I asked ChatGPT how many ancestors a person has – this is the answer I got:

The number of ancestors a person has depends on how far back in their family tree you’re considering and whether there is any overlap due to shared ancestors. Each generation back doubles the number of ancestors because each person has two parents, four grandparents, eight great-grandparents, and so on.

For example:

  • You have 2 parents.
  • You have 4 grandparents.
  • You have 8 great-grandparents.
  • You have 16 great-great-grandparents.

So, if you go back 10 generations, you would theoretically have 2^10 = 1,024 direct ancestors. However, this is a simplified model because it doesn’t account for intermarriages or instances where distant relatives are common to multiple lines of descent, which can reduce the actual number of unique ancestors. Additionally, for practical reasons, tracing back all lineages accurately for many generations is often impossible due to missing records or incomplete genealogical data

There was no mention of the fact that if you go back in the progression 2^x that eventually the number would exceed the entire population of the planet. That’s an interesting concept.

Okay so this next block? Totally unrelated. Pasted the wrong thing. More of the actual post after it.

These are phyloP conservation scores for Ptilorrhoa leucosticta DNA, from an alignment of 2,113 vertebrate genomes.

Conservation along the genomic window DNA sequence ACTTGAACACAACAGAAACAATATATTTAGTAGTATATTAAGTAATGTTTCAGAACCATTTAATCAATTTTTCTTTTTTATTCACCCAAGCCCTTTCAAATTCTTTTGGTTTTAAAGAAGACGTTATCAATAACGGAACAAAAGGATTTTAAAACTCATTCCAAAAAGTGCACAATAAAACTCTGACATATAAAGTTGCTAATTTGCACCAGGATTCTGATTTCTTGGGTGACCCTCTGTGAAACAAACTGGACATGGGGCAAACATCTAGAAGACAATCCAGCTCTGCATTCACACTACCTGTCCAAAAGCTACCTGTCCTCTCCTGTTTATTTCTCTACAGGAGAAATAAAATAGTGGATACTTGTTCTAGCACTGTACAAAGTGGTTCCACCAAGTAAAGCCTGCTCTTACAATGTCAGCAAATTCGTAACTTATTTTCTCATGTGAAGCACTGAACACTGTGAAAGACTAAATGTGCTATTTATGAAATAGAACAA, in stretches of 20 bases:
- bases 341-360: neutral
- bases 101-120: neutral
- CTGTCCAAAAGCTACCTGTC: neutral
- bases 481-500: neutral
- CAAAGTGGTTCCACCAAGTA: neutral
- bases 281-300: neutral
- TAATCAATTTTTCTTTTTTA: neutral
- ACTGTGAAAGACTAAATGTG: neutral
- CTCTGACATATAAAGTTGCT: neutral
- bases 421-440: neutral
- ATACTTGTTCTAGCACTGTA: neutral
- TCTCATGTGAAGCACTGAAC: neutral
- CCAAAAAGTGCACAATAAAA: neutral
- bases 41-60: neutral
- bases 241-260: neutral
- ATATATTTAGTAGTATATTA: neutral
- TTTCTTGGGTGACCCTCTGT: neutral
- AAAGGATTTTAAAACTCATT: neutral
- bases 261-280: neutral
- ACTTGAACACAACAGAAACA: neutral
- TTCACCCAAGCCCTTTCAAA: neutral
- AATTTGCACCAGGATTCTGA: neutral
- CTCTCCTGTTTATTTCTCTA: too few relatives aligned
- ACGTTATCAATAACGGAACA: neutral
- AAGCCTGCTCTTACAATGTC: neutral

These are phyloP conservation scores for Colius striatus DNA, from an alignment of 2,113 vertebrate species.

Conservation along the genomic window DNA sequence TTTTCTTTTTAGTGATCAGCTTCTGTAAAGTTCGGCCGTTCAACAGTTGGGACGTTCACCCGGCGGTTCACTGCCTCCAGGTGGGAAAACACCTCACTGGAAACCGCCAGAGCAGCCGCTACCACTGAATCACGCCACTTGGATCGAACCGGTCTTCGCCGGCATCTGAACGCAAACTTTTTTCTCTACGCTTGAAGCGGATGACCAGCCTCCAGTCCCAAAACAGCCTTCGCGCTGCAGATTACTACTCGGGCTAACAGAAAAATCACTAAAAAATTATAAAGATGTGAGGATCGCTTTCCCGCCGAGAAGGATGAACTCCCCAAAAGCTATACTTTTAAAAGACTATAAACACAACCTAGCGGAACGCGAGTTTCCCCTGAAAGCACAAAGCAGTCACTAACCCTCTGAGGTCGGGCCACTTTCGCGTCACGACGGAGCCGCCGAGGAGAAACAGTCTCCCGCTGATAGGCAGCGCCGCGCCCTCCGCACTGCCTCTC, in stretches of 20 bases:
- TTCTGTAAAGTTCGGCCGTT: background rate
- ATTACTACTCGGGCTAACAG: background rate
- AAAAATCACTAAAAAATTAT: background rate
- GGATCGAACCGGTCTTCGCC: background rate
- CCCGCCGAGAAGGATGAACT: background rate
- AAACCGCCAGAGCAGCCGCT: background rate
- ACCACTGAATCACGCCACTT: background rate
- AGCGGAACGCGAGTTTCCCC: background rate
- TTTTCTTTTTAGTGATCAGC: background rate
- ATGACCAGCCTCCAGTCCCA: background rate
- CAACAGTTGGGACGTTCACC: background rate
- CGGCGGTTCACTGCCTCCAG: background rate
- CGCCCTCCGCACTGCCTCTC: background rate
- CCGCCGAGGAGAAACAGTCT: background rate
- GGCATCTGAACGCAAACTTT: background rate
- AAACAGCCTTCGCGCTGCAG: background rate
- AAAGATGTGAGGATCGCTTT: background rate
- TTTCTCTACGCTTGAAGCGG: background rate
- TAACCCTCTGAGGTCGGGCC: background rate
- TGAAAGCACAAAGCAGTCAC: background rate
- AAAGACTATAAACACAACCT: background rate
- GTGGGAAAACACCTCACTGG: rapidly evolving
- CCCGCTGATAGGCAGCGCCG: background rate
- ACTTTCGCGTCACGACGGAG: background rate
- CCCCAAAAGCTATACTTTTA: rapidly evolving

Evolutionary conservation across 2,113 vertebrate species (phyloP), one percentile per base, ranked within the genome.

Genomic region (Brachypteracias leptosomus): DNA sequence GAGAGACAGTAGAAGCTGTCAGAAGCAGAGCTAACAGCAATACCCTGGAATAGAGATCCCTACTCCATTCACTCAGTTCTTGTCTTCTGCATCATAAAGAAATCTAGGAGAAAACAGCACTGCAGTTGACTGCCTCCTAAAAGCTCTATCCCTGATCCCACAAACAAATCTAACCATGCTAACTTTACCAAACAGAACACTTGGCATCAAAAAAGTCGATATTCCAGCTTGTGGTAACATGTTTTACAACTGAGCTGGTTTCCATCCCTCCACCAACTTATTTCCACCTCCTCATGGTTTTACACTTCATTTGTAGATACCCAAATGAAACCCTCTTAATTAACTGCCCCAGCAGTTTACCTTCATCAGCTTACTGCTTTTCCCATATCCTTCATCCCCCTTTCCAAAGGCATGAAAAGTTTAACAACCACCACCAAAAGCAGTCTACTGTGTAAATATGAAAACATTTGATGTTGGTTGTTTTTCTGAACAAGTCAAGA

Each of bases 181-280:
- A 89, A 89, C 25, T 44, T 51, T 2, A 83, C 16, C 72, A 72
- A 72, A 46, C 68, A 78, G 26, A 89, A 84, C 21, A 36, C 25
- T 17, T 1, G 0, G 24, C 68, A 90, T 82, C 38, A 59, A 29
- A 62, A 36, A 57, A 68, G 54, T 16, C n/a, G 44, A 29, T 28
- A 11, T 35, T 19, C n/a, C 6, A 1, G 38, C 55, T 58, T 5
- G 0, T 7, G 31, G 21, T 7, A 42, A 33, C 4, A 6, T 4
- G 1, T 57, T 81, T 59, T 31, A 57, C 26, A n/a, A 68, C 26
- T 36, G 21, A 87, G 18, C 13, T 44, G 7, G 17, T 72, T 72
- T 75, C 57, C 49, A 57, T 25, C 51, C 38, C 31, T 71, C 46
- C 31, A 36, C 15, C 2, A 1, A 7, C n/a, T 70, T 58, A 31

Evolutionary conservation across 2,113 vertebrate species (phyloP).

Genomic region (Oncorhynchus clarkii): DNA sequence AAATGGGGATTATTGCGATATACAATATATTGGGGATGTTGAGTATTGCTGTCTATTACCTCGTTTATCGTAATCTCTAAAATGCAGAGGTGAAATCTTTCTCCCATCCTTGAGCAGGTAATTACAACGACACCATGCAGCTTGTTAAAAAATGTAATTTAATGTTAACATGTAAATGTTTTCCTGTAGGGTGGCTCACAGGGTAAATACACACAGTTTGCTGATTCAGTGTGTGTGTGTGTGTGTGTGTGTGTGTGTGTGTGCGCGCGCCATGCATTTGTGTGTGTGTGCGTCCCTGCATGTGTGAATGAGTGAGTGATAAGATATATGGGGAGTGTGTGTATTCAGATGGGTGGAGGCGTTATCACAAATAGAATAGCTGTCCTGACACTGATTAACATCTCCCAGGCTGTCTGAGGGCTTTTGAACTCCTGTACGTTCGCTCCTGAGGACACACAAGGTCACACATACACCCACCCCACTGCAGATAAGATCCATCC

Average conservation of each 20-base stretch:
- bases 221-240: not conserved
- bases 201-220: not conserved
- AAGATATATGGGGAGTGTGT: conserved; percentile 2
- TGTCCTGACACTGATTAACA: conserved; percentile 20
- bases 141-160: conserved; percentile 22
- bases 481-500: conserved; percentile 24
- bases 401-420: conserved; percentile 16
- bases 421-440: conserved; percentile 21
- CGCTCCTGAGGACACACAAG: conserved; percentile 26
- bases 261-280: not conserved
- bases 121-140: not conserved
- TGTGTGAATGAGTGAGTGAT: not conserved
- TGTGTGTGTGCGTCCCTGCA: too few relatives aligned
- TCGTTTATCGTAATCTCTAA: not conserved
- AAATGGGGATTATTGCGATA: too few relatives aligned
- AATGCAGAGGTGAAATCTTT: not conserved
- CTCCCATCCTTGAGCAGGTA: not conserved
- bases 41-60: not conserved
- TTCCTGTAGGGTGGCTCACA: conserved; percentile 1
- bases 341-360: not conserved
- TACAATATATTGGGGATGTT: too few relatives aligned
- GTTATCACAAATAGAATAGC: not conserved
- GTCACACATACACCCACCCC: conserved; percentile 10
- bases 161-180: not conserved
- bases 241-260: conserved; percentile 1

George Washington’s Birthday

Today marks the 292nd anniversary of the birth of the “Father of the Country,” George Washington. He was an American military officer, statesman, and Founding Father who served as the first president of the United States from 1789 to 1797. Washington died in 1799 at Mount Vernon, VA, where he is laid to rest.

Like last year, our sentiment remains that “President’s Day” is a sham and a disservice to both President Washington and President Lincoln whose birthdays/holidays were dissipated into the current holiday. Both men remain, in our opinion, entitled to their own holiday. We continue to celebrate them both even though I missed Mr. Lincoln’s again this year. I made a reminder to post next year in my on-line calendar.

Since the last posting a couple weeks ago, we have been busy with several routine things (there are so many retirement chores) and have also begun detail planning for our upcoming excursion to Waco for the April 6th total eclipse. See the Eclipse Countdown page in the sidebar.

We hope everyone is doing OK out there. We’re doing well and we keep on keeping on.

Imbolc – 2024

Imbolc Cross-Quarter Day

Celtic Feast today: Irish Beef Stew with Soda Bread. The stew had low-carb vegetables (i.e. Turnips, not Potatoes, Butternut Squash, not yams, etc.). The Soda Bread was made with Keto-friendly ingredients. The feast was delicious and served with an Irish Coffee on a cool, windy day. Click on the image to open in the image viewer.

About Imbolc: